Four Things You Need to Do to Live Longer

Disclaimer: Results are not guaranteed*** and may vary from person to person***.

Four Things You Need to Do to Live LongerI think it is fair to suggest that most people want to live longer lives, so it only stands to reason that they’re interested in ways to do just that.

Unfortunately, there are also a great many folks who have paid extravagant amounts of money for the promise of anti-aging therapies, including lasting beauty, freedom from disease, and extended longevity.

I am here to tell you that you really don’t need to spend a great deal of money in order to significantly improve your chances of living a longer life. If you simply make a few simple lifestyle changes, this can greatly affect your longevity.

If you look at the big picture here, something should become quite clear regarding your ability to extend your own lifespan.

Most people die prematurely because they have developed a chronic disease like cancer, heart disease, stroke, obesity, or diabetes. This creates a number of co-morbid medical issues and complications, which can shorten their lives.

So, let’s imagine that you could eradicate all of the chronic diseases most people experience by the time they are 60 years of age.

Do you know how this could possibly affect the average death rates in the U.S.?

Recent research conducted in Europe has conclusively indicated that people who exercise regularly, avoid excessive alcohol consumption, don’t smoke, and consume a healthy diet have a much better chance of extending their own life expectancy.

A research team led by Dr. Brian Martin in Switzerland looked at the data regarding lifestyle habits and death rates from 16,721 people, aged from 16 to 90, between the years of 1977 and 1993. The death rates were also tracked until 2003. The researchers were trying to understand whether there was any clear-cut relationship between lifestyle habits and longevity.

The results of this study indicated that current smokers had the greatest risk of dying prematurely. It was determined that smokers were 57% more likely to die prematurely relative to a non-smoker.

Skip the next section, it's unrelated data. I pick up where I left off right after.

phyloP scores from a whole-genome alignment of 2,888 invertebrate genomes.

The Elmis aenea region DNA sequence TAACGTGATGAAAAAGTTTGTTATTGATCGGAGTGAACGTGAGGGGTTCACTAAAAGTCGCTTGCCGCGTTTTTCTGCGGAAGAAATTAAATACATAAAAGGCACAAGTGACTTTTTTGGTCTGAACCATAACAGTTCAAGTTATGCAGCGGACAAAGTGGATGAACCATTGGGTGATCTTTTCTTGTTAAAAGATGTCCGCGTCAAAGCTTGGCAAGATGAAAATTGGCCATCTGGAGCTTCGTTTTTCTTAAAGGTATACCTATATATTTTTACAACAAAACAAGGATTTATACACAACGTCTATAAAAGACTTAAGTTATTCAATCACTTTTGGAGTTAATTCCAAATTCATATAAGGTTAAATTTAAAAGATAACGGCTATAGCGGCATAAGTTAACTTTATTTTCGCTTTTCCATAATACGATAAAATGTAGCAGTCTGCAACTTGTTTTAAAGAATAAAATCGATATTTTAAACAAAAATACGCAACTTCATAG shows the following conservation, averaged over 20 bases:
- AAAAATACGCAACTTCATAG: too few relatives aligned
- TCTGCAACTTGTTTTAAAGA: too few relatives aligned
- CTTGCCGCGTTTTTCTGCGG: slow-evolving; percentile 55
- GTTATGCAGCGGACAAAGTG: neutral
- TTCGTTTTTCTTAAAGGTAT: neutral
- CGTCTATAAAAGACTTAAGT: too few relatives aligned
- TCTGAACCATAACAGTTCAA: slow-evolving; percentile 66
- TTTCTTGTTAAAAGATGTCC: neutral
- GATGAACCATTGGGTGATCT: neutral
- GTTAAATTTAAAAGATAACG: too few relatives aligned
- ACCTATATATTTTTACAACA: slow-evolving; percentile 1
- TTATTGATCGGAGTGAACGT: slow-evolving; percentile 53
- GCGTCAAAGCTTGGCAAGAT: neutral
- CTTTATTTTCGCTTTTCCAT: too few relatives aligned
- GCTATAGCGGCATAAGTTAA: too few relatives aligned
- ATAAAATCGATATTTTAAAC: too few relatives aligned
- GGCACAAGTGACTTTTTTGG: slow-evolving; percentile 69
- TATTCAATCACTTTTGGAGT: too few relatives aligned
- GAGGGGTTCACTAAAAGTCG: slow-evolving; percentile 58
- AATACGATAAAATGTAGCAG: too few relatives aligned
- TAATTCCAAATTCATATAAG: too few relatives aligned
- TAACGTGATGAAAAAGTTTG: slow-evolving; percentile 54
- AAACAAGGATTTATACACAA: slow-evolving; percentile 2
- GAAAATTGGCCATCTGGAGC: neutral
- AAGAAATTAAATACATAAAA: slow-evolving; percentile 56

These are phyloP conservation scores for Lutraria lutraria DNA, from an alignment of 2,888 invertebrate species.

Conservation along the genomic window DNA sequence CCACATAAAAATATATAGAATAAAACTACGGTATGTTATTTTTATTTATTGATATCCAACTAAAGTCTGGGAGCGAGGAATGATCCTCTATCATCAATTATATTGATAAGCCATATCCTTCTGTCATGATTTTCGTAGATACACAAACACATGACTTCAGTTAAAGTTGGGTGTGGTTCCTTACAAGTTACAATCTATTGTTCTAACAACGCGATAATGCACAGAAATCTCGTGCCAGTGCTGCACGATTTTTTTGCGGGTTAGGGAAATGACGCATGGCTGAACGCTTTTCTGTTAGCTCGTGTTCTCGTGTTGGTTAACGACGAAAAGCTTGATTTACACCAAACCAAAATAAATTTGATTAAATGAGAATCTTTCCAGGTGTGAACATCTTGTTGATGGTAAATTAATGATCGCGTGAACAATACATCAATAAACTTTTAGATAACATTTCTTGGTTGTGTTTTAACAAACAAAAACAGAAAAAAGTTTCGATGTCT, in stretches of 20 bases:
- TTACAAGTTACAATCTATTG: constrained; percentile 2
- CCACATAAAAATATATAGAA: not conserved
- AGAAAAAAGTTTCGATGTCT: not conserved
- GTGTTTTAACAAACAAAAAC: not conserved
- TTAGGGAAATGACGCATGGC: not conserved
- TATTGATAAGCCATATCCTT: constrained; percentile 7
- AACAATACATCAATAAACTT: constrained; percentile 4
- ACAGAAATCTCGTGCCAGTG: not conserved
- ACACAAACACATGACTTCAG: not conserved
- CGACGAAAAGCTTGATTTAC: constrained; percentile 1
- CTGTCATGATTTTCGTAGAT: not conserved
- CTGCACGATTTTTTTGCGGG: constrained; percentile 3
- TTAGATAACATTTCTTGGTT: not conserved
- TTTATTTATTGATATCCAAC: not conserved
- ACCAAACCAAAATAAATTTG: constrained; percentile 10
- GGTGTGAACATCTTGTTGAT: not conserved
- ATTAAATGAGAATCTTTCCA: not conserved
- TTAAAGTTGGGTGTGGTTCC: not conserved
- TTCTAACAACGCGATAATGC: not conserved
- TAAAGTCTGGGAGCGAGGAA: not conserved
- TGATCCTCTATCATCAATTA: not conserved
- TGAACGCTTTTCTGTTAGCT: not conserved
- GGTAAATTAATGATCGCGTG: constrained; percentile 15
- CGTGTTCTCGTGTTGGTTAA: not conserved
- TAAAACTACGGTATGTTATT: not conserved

This news alone should cause all of those who smoke to take serious pause and try everything they can to quit ASAP.

In addition, it was determined that the subjects who smoked, did not exercise, ate a poor diet, and drank too much had a mortality rate that was 2.5 times greater than someone who practiced healthy lifestyle behaviors throughout the study period.

Some other interesting findings regarding this research indicate that any given individual in their study population who was 75 and practiced all of the unhealthy lifestyle habits only had a 35% chance of living another 10 years. However, in male subjects who practiced all four healthy lifestyle behaviors, the same man would have a 67% chance of living an extra 10 years.

In women, the news is better. Those women over the age of 75 enjoyed a 74% improvement in the chances of their living another 10 years if they practiced all four healthy lifestyle habits.

Wowthis is the type of research we should all be reading!

However, I have a word of caution to you regarding this research…

This study also indicated that unhealthy lifestyle behaviors affected mortality rates differently for those who are 44 to 55 as opposed to those who were 65 to 75.

The impact of poor lifestyle choices upon mortality was much more evident and significant in the later age groups, as one would imagine.

The longer you are unhealthythe more damage donethe greater impact it will have on your health outcomes.

The takeaway message: practice healthy lifestyle behaviors throughout your entire life if you want to live longer. However, if you are over 40 and change your lifestyle dynamics appropriately, you can still add years to your life.

Sources for Today’s Article:
Sole, E., “The Four Things That Can Predict How Long You’ll Live,” Yahoo! Shine web site, July 9, 2014;
Martin, B., et al., “The combined effect on survival of four main behavioral risk factors for non-communicable diseases,” Preventive Medicine August 2014; 65: 148–152.